The ongoing review being conducted for the US director of national intelligence has already found at least five cases in which US agencies were warned that Mumbai terror plotter David Coleman Headley was fanatical about Pakistan’s struggle with India over Kashmir and working with Pakistani militants, The Washington Post said on Saturday.
The report was co-published by the Post and ProPublica, an investigative journalism group that first revealed that one of Headley’s wives had warned FBI agents in August 2005 that Headley had undergone intensive training with Lashkar-e-Taiba and “was an active militant”.
India’s outrage over the revelations ahead of president Obama’s visit prompted the US review. The US might have played for time and ensured president Obama’s smooth passage to India by ordering the review, but it is inevitably opening a can of worms.
The report indicated that leads piled up over seven years, starting in 2001, but stunningly Headley was not questioned or placed on a terror watch list. The review has unearthed strong warnings against Headley offered up by ex-wives, girlfriends and associates in 2001, 2002, 2007, April 2008 and December 2008.
“The review, which is not complete, has found that allegations about the Pakistani American businessman’s extremist ties began as early as 2001 and were more numerous and specific than previously disclosed,” officials close to FBI, CIA and other US agencies told ProPublica.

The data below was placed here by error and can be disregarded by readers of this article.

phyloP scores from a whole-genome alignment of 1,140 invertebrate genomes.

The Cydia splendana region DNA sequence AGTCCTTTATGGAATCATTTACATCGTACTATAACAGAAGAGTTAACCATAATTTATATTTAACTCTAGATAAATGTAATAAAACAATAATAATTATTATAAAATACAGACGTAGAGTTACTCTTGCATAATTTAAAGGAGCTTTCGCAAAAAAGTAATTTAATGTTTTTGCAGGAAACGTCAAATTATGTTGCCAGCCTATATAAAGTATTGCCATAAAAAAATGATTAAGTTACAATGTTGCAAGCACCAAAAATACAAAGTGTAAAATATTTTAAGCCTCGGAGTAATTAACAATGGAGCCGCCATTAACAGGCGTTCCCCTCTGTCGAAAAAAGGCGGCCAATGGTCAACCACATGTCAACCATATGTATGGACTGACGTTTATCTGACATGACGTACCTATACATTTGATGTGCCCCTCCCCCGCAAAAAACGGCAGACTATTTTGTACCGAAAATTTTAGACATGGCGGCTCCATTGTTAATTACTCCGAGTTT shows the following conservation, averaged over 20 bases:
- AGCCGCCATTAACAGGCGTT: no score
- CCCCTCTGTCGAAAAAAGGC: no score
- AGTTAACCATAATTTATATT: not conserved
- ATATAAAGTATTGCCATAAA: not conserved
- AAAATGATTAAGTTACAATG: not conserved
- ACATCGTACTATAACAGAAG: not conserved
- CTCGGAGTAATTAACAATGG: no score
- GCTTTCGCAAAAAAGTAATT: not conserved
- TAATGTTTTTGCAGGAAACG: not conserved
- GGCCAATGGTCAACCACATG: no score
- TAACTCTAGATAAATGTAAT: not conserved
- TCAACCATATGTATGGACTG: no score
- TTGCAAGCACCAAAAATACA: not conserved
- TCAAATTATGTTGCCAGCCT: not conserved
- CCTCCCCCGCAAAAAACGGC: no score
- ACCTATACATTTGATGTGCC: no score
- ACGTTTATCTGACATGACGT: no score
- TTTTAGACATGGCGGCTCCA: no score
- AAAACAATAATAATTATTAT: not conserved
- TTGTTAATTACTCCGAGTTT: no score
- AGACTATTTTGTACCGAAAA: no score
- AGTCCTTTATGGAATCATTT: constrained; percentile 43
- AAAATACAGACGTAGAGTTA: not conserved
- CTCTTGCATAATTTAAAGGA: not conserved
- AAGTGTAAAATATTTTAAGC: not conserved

In a previously unreported tip just seven months before the Mumbai attacks, Headley’s Moroccan wife told the US Embassy in Pakistan that she suspected Headley was linked to a 2007 train bombing in India that was blamed on Lashkar. She was referring to blasts in the Samjhauta Express that killed 68 people.
US intelligence officials got their first tip as far back as early October 2001, just weeks after the September 11 attacks, when a former girlfriend told agents that Headley supported Pakistani extremists and wanted to fight in the Indian subcontinent for the group’s cause.
Based on this tip, agents from the US joint terrorism task force interviewed at least three people, including Headley’s mother, Serrill, a wealthy Philadelphian. She told them her son was “passionate” about Pakistan’s battle with India over Kashmir. From an Indian perspective, just this tiny tidbit passed along from the US would have been sufficient to ensure that Headley never got a visa to travel to Mumbai from the Indian consulate in Chicago.
It is a tragedy that despite the incessant warnings given to US agencies, Headley continued to travel to Pakistan, India, Dubai and Europe, casing out potential targets and gathering material that made possible the attacks by Pakistani militants on Mumbai.